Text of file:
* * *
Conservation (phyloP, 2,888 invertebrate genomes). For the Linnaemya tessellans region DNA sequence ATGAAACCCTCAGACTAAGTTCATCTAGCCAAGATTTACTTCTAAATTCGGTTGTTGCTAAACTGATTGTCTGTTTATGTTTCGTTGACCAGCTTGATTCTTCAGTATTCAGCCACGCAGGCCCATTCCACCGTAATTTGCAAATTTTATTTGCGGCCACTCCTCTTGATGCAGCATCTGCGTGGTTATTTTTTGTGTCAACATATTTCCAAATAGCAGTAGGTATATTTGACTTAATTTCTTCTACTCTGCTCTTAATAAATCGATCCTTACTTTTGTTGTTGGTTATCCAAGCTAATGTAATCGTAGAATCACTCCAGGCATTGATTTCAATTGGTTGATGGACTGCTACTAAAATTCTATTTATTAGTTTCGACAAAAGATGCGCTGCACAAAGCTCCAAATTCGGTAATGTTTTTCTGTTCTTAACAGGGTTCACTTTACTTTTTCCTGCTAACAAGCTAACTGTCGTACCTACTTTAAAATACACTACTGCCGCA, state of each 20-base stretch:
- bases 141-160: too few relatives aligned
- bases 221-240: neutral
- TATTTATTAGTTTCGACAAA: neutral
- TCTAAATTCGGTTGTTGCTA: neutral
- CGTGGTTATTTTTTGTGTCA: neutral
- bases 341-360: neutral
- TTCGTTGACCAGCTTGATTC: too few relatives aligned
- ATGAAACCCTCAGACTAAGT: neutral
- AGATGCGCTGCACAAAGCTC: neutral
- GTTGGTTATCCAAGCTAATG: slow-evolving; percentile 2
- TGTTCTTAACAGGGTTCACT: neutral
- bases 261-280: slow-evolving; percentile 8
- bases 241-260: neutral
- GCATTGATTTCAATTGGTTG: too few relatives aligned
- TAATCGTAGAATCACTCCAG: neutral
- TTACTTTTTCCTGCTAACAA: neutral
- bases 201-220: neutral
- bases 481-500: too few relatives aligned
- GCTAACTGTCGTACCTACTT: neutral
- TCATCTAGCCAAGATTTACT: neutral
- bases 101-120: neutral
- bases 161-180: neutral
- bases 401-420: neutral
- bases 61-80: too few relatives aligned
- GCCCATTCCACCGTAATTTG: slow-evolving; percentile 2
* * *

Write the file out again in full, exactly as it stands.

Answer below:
Conservation (phyloP, 2,888 invertebrate genomes). For the Linnaemya tessellans region DNA sequence ATGAAACCCTCAGACTAAGTTCATCTAGCCAAGATTTACTTCTAAATTCGGTTGTTGCTAAACTGATTGTCTGTTTATGTTTCGTTGACCAGCTTGATTCTTCAGTATTCAGCCACGCAGGCCCATTCCACCGTAATTTGCAAATTTTATTTGCGGCCACTCCTCTTGATGCAGCATCTGCGTGGTTATTTTTTGTGTCAACATATTTCCAAATAGCAGTAGGTATATTTGACTTAATTTCTTCTACTCTGCTCTTAATAAATCGATCCTTACTTTTGTTGTTGGTTATCCAAGCTAATGTAATCGTAGAATCACTCCAGGCATTGATTTCAATTGGTTGATGGACTGCTACTAAAATTCTATTTATTAGTTTCGACAAAAGATGCGCTGCACAAAGCTCCAAATTCGGTAATGTTTTTCTGTTCTTAACAGGGTTCACTTTACTTTTTCCTGCTAACAAGCTAACTGTCGTACCTACTTTAAAATACACTACTGCCGCA, state of each 20-base stretch:
- bases 141-160: too few relatives aligned
- bases 221-240: neutral
- TATTTATTAGTTTCGACAAA: neutral
- TCTAAATTCGGTTGTTGCTA: neutral
- CGTGGTTATTTTTTGTGTCA: neutral
- bases 341-360: neutral
- TTCGTTGACCAGCTTGATTC: too few relatives aligned
- ATGAAACCCTCAGACTAAGT: neutral
- AGATGCGCTGCACAAAGCTC: neutral
- GTTGGTTATCCAAGCTAATG: slow-evolving; percentile 2
- TGTTCTTAACAGGGTTCACT: neutral
- bases 261-280: slow-evolving; percentile 8
- bases 241-260: neutral
- GCATTGATTTCAATTGGTTG: too few relatives aligned
- TAATCGTAGAATCACTCCAG: neutral
- TTACTTTTTCCTGCTAACAA: neutral
- bases 201-220: neutral
- bases 481-500: too few relatives aligned
- GCTAACTGTCGTACCTACTT: neutral
- TCATCTAGCCAAGATTTACT: neutral
- bases 101-120: neutral
- bases 161-180: neutral
- bases 401-420: neutral
- bases 61-80: too few relatives aligned
- GCCCATTCCACCGTAATTTG: slow-evolving; percentile 2